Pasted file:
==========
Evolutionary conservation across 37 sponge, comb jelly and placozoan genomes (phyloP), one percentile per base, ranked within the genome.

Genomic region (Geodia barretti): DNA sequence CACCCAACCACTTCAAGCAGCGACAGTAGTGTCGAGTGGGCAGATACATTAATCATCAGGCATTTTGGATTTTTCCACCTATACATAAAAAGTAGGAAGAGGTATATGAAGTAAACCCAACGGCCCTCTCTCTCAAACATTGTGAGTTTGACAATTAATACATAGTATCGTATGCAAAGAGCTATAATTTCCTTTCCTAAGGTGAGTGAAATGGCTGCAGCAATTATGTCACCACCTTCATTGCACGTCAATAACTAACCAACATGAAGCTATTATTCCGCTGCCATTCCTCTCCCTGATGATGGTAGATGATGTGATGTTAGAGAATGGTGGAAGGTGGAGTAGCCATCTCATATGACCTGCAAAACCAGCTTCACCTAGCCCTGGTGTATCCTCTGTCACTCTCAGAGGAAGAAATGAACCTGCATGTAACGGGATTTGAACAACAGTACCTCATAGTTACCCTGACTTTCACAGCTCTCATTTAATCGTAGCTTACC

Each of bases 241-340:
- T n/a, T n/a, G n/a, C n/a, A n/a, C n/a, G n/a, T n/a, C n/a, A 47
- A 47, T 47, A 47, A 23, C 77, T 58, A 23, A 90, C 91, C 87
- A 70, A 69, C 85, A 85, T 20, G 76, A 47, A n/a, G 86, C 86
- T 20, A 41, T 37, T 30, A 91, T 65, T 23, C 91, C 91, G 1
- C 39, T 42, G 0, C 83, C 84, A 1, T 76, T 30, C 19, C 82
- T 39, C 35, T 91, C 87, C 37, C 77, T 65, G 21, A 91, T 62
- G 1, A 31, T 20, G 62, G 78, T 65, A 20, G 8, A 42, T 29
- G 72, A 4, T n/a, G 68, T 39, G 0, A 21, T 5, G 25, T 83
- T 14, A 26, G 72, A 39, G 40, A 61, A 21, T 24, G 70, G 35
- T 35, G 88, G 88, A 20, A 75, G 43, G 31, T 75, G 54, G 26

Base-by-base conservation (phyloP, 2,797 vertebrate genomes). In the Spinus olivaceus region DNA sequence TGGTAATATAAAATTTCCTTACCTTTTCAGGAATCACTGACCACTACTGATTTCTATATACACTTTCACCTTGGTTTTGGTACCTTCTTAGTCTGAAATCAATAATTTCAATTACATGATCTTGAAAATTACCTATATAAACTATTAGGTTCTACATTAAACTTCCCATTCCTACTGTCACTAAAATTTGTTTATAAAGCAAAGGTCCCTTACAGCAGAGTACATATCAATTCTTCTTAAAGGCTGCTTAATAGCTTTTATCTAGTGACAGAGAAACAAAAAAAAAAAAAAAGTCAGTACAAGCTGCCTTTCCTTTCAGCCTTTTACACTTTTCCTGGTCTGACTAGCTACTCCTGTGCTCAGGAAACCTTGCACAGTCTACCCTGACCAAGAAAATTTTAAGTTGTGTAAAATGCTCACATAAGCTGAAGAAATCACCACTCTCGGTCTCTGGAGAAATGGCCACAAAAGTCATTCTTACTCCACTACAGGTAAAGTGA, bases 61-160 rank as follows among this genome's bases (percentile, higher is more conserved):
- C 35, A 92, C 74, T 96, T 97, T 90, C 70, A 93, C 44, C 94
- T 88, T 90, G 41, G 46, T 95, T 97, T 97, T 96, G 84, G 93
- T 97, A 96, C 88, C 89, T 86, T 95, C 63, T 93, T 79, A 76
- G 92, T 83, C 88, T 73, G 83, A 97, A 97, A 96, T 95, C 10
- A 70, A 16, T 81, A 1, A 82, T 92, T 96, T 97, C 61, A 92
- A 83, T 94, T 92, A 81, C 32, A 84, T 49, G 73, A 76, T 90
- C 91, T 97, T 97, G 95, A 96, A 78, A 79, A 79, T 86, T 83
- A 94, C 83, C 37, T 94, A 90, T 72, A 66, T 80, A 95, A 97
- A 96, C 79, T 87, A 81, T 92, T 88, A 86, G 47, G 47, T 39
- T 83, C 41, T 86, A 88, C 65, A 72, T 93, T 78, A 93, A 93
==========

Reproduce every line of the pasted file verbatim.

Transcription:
Evolutionary conservation across 37 sponge, comb jelly and placozoan genomes (phyloP), one percentile per base, ranked within the genome.

Genomic region (Geodia barretti): DNA sequence CACCCAACCACTTCAAGCAGCGACAGTAGTGTCGAGTGGGCAGATACATTAATCATCAGGCATTTTGGATTTTTCCACCTATACATAAAAAGTAGGAAGAGGTATATGAAGTAAACCCAACGGCCCTCTCTCTCAAACATTGTGAGTTTGACAATTAATACATAGTATCGTATGCAAAGAGCTATAATTTCCTTTCCTAAGGTGAGTGAAATGGCTGCAGCAATTATGTCACCACCTTCATTGCACGTCAATAACTAACCAACATGAAGCTATTATTCCGCTGCCATTCCTCTCCCTGATGATGGTAGATGATGTGATGTTAGAGAATGGTGGAAGGTGGAGTAGCCATCTCATATGACCTGCAAAACCAGCTTCACCTAGCCCTGGTGTATCCTCTGTCACTCTCAGAGGAAGAAATGAACCTGCATGTAACGGGATTTGAACAACAGTACCTCATAGTTACCCTGACTTTCACAGCTCTCATTTAATCGTAGCTTACC

Each of bases 241-340:
- T n/a, T n/a, G n/a, C n/a, A n/a, C n/a, G n/a, T n/a, C n/a, A 47
- A 47, T 47, A 47, A 23, C 77, T 58, A 23, A 90, C 91, C 87
- A 70, A 69, C 85, A 85, T 20, G 76, A 47, A n/a, G 86, C 86
- T 20, A 41, T 37, T 30, A 91, T 65, T 23, C 91, C 91, G 1
- C 39, T 42, G 0, C 83, C 84, A 1, T 76, T 30, C 19, C 82
- T 39, C 35, T 91, C 87, C 37, C 77, T 65, G 21, A 91, T 62
- G 1, A 31, T 20, G 62, G 78, T 65, A 20, G 8, A 42, T 29
- G 72, A 4, T n/a, G 68, T 39, G 0, A 21, T 5, G 25, T 83
- T 14, A 26, G 72, A 39, G 40, A 61, A 21, T 24, G 70, G 35
- T 35, G 88, G 88, A 20, A 75, G 43, G 31, T 75, G 54, G 26

Base-by-base conservation (phyloP, 2,797 vertebrate genomes). In the Spinus olivaceus region DNA sequence TGGTAATATAAAATTTCCTTACCTTTTCAGGAATCACTGACCACTACTGATTTCTATATACACTTTCACCTTGGTTTTGGTACCTTCTTAGTCTGAAATCAATAATTTCAATTACATGATCTTGAAAATTACCTATATAAACTATTAGGTTCTACATTAAACTTCCCATTCCTACTGTCACTAAAATTTGTTTATAAAGCAAAGGTCCCTTACAGCAGAGTACATATCAATTCTTCTTAAAGGCTGCTTAATAGCTTTTATCTAGTGACAGAGAAACAAAAAAAAAAAAAAAGTCAGTACAAGCTGCCTTTCCTTTCAGCCTTTTACACTTTTCCTGGTCTGACTAGCTACTCCTGTGCTCAGGAAACCTTGCACAGTCTACCCTGACCAAGAAAATTTTAAGTTGTGTAAAATGCTCACATAAGCTGAAGAAATCACCACTCTCGGTCTCTGGAGAAATGGCCACAAAAGTCATTCTTACTCCACTACAGGTAAAGTGA, bases 61-160 rank as follows among this genome's bases (percentile, higher is more conserved):
- C 35, A 92, C 74, T 96, T 97, T 90, C 70, A 93, C 44, C 94
- T 88, T 90, G 41, G 46, T 95, T 97, T 97, T 96, G 84, G 93
- T 97, A 96, C 88, C 89, T 86, T 95, C 63, T 93, T 79, A 76
- G 92, T 83, C 88, T 73, G 83, A 97, A 97, A 96, T 95, C 10
- A 70, A 16, T 81, A 1, A 82, T 92, T 96, T 97, C 61, A 92
- A 83, T 94, T 92, A 81, C 32, A 84, T 49, G 73, A 76, T 90
- C 91, T 97, T 97, G 95, A 96, A 78, A 79, A 79, T 86, T 83
- A 94, C 83, C 37, T 94, A 90, T 72, A 66, T 80, A 95, A 97
- A 96, C 79, T 87, A 81, T 92, T 88, A 86, G 47, G 47, T 39
- T 83, C 41, T 86, A 88, C 65, A 72, T 93, T 78, A 93, A 93